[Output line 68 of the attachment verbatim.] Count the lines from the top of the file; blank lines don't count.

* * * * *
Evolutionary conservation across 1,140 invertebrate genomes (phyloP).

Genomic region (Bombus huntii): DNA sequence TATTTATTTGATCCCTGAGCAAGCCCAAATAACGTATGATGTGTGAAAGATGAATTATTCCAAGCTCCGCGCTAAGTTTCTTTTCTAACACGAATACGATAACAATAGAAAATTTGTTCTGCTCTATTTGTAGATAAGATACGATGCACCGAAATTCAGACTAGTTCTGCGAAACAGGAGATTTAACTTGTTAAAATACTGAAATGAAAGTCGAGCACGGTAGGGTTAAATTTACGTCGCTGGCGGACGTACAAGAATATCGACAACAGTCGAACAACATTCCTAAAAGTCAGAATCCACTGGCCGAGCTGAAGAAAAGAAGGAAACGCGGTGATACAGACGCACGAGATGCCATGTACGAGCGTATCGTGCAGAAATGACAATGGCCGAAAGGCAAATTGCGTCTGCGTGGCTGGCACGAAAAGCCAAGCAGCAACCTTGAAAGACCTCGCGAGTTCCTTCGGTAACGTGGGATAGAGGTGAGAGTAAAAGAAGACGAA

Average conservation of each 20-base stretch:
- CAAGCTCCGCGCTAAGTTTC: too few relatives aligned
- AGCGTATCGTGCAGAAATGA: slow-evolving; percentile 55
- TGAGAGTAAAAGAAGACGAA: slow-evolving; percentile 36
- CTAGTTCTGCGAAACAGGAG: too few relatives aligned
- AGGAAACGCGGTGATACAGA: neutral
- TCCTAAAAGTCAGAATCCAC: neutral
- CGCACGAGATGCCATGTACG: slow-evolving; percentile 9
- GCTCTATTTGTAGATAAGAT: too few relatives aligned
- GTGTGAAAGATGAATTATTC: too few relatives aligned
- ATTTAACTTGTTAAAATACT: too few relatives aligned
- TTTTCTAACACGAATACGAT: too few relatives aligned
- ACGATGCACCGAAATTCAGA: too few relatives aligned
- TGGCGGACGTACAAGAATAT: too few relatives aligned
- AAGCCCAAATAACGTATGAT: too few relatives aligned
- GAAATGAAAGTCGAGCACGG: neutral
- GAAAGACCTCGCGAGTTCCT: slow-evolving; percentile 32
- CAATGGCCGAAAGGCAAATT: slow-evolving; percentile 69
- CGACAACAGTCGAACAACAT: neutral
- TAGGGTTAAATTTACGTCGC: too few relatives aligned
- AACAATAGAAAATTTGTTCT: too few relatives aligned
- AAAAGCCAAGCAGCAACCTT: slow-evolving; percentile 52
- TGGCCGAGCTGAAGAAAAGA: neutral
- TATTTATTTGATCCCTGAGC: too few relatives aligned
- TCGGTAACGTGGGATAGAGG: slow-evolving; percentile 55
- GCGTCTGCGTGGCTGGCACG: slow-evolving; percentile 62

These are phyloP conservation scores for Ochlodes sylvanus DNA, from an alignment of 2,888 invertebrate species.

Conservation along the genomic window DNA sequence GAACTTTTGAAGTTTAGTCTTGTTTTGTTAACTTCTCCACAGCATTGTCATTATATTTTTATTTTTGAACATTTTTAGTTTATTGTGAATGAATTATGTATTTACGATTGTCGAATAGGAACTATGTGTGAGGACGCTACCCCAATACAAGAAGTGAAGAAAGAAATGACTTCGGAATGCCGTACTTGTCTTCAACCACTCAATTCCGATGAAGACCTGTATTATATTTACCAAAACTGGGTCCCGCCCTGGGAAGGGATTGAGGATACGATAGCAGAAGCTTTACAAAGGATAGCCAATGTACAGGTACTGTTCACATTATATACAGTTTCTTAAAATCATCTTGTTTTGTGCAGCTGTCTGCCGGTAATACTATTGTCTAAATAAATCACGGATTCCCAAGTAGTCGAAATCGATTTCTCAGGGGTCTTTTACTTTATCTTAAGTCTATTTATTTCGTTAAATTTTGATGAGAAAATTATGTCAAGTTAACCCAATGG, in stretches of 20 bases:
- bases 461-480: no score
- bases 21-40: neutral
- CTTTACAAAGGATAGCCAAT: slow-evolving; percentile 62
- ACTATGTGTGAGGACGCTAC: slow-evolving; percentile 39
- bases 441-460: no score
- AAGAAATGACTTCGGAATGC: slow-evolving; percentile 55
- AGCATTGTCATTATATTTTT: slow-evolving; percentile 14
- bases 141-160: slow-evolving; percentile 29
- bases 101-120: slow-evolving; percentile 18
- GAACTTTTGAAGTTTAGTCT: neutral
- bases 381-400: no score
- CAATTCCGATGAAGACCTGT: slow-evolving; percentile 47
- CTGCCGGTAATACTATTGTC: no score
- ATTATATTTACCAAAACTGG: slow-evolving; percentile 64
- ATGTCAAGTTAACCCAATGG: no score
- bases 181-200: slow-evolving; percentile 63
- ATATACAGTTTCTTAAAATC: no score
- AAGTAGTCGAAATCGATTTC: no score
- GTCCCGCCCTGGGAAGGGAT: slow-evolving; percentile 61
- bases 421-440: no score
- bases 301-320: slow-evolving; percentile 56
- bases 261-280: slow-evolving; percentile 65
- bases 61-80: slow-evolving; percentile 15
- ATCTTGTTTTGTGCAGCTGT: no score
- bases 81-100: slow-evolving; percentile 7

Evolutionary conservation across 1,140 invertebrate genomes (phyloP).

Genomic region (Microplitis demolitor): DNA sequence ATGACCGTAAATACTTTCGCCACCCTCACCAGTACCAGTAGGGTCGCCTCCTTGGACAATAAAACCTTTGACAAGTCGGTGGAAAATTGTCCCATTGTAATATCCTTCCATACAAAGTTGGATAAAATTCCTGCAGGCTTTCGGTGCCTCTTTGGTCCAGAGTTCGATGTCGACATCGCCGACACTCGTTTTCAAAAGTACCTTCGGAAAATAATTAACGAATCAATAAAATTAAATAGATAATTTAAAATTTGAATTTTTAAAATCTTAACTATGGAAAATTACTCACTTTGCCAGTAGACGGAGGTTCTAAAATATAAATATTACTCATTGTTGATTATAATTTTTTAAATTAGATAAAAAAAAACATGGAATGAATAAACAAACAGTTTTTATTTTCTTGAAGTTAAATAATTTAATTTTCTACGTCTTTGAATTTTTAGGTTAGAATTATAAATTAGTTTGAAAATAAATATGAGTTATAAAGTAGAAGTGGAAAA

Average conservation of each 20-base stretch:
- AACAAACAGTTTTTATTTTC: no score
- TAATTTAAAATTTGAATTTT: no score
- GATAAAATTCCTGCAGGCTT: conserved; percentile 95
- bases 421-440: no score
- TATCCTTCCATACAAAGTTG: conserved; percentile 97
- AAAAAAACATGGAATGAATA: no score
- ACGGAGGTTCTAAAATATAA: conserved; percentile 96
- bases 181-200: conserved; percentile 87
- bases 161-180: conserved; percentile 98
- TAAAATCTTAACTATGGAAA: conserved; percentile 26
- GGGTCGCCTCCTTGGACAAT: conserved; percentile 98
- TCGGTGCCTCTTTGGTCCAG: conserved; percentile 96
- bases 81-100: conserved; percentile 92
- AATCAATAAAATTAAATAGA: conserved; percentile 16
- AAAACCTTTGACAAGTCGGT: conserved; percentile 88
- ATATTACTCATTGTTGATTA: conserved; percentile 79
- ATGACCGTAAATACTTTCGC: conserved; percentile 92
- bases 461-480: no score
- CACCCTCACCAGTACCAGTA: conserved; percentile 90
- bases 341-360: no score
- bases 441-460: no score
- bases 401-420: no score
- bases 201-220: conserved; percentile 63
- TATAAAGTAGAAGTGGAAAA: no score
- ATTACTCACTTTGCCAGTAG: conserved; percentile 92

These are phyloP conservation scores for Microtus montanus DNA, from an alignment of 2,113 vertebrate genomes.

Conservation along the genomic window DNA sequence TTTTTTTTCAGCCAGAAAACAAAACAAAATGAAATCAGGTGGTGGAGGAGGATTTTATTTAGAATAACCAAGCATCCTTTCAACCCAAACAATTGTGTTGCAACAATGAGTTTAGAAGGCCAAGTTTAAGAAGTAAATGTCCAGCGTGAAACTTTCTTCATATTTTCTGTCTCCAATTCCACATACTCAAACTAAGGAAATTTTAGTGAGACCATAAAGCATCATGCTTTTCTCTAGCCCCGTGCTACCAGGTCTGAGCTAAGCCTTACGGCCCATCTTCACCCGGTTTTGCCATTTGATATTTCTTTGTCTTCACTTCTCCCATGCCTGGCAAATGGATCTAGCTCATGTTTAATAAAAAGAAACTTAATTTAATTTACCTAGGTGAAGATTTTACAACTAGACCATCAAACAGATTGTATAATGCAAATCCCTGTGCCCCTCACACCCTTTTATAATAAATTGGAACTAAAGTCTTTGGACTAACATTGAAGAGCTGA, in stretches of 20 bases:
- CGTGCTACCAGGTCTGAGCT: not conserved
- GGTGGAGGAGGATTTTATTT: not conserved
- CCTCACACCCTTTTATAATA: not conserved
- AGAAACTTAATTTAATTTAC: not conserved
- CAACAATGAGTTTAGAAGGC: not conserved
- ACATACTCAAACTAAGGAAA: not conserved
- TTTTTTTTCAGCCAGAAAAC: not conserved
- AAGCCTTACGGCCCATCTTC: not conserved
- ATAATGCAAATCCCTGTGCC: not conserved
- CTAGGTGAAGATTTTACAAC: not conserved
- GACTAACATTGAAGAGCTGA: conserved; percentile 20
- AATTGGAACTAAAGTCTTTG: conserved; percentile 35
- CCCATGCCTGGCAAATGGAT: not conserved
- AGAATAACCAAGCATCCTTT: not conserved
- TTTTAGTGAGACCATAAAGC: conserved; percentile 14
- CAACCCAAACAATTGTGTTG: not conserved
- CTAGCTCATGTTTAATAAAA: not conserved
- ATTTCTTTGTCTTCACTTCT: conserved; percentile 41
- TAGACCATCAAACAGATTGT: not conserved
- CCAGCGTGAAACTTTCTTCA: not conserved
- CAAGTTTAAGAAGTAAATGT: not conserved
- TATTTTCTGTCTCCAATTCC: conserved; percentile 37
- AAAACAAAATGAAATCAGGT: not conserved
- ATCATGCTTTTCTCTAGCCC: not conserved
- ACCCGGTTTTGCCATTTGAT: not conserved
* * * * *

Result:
- TAAAATCTTAACTATGGAAA: conserved; percentile 26